The Court then went one step farther and held that:[e]ven if the officers did not have authority under § 2-102 of the Maryland Criminal Procedure Article to arrest appellant, the court had no legal basis upon which to suppress the evidence obtained from that arrest. Maryland does not have an independent exclusionary rule, Howell v. State, 60 Md. App. 463, 466, (1984), nor does § 2-102 create one.
That section does not require the suppression of any evidence obtained in violation of it. And we cannot supply what the legislature has omitted, without, in the words of Justice Felix Frankfurter, “adding a colonial wing to a gothic cathedral.” …. Indeed, § 2-102 was intended not to control or limit police activity, but to enhance and expand it. Its purpose, as stated in the legislative summary of its senate progenitor, was to “foster greater efficiency and cooperation among law enforcement officers in fighting crime on a multi- jurisdictional level.” …We therefore conclude that § 2-102 does not require, by either its terms or its history, the suppression of evidence as a sanction for the failure to comply with its provisions. @ 246, 247
A police officer making an arrest outside his jurisdiction – if not acting in compliance with CP §2-102 – is limited, in the absence of statutory authority expanding it, to the confines of the geographical unit of which he is an officer. An officer acting outside his sworn jurisdiction does so as a private citizen, and may only act to the extent that the law of the place of arrest authorizes such individuals to do so. Davis v. United States, 409 F. 2d 1095 (5th Cir. 1969.)
In Maryland a private person has authority to arrest without a warrant only in very limited circumstances: a.) when a felony is being committed in the officer’s presence; b.) when a felony has in fact been committed, whether or not in the officer’s presence, if the arrester has probable cause to believe the person he arrests has committed it; or c.) a misdemeanor is being committed in the presence or view of the arrester which amounts to a breach of the peace. Kauffman, The Law of Arrest in Maryland, 5 Md. L. Rev. 125, 155 (1941); 49 Op. Atty. Gen. 11 (1964). Great Atl. & Pac. Tea Co. v. Paul, 256 Md. 643 (1970).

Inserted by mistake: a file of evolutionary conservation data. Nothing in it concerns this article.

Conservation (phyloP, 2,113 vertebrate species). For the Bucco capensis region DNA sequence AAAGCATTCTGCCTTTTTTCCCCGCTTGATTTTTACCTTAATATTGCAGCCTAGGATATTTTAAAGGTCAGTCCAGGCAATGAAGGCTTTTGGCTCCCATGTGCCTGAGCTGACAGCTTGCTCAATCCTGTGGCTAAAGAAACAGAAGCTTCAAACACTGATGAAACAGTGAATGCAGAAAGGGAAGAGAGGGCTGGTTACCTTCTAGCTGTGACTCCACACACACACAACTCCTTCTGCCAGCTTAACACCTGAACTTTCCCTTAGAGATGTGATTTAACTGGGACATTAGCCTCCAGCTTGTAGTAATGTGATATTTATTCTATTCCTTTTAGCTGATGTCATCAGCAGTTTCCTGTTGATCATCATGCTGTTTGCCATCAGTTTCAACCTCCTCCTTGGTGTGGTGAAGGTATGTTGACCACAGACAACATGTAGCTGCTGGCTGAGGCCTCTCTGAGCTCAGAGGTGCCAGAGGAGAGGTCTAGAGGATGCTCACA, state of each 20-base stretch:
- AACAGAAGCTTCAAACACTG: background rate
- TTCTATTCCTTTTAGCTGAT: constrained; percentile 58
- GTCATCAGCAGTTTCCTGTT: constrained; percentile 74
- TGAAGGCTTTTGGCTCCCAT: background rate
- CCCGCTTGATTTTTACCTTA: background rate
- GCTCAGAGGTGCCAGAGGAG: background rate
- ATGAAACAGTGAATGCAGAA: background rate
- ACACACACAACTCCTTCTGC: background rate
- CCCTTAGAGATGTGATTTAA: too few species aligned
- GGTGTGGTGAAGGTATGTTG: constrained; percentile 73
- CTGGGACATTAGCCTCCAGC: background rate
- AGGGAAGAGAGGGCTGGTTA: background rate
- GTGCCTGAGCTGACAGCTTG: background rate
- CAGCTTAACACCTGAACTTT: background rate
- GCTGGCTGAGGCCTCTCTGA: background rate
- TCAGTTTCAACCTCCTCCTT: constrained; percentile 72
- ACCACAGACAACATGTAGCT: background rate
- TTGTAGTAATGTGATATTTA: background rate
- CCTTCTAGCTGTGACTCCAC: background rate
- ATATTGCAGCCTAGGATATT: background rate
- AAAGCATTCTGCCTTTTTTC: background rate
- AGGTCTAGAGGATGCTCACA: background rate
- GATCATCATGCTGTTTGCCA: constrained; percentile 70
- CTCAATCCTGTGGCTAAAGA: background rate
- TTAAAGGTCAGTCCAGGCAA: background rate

Since DUI is a misdemeanor, it must be determined whether the charge of impaired driving constitutes a breach of the peace. There is very limited nationwide case law on this issue, and what I was able to find would seem to indicate somewhat of a split of authority:
State v. Kenneth, 2015 N.M. Unpub. Lexis 408 – P14 – “citizens’ arrests for DWI are not legal.” New Mexico;
State v. Slayton, 2009 – NMSC – 054 “In light of Section 66-8-124(A) and the surrounding provisions of the Motor Vehicle Code, all cases suggesting “that a private citizen . . . may make a citizen’s arrest for suspected violations of motor vehicle laws,” were overruled. New Mexico;
State v. Verkerk, 229 N.C. App 416 (2013) – “nothing  in N.C. Gen. Stat § 15A-404 authorizes private citizens to conduct investigatory stops based on “reasonable articulable suspicion” for the purpose of ascertaining whether a criminal offense has been committed. At the time that Lieutenant Shatley stopped Defendant’s vehicle, he did not know whether she was an impaired driver or whether her erratic driving stemmed from an entirely different cause, such as illness or mechanical difficulties.  Thus, the record clearly shows that Lieutenant Shatley was, at most, conducting what amounted to an investigative stop rather than detaining Defendant as authorized by N.C. Gen. Stat. § 15A-404.” North Carolina;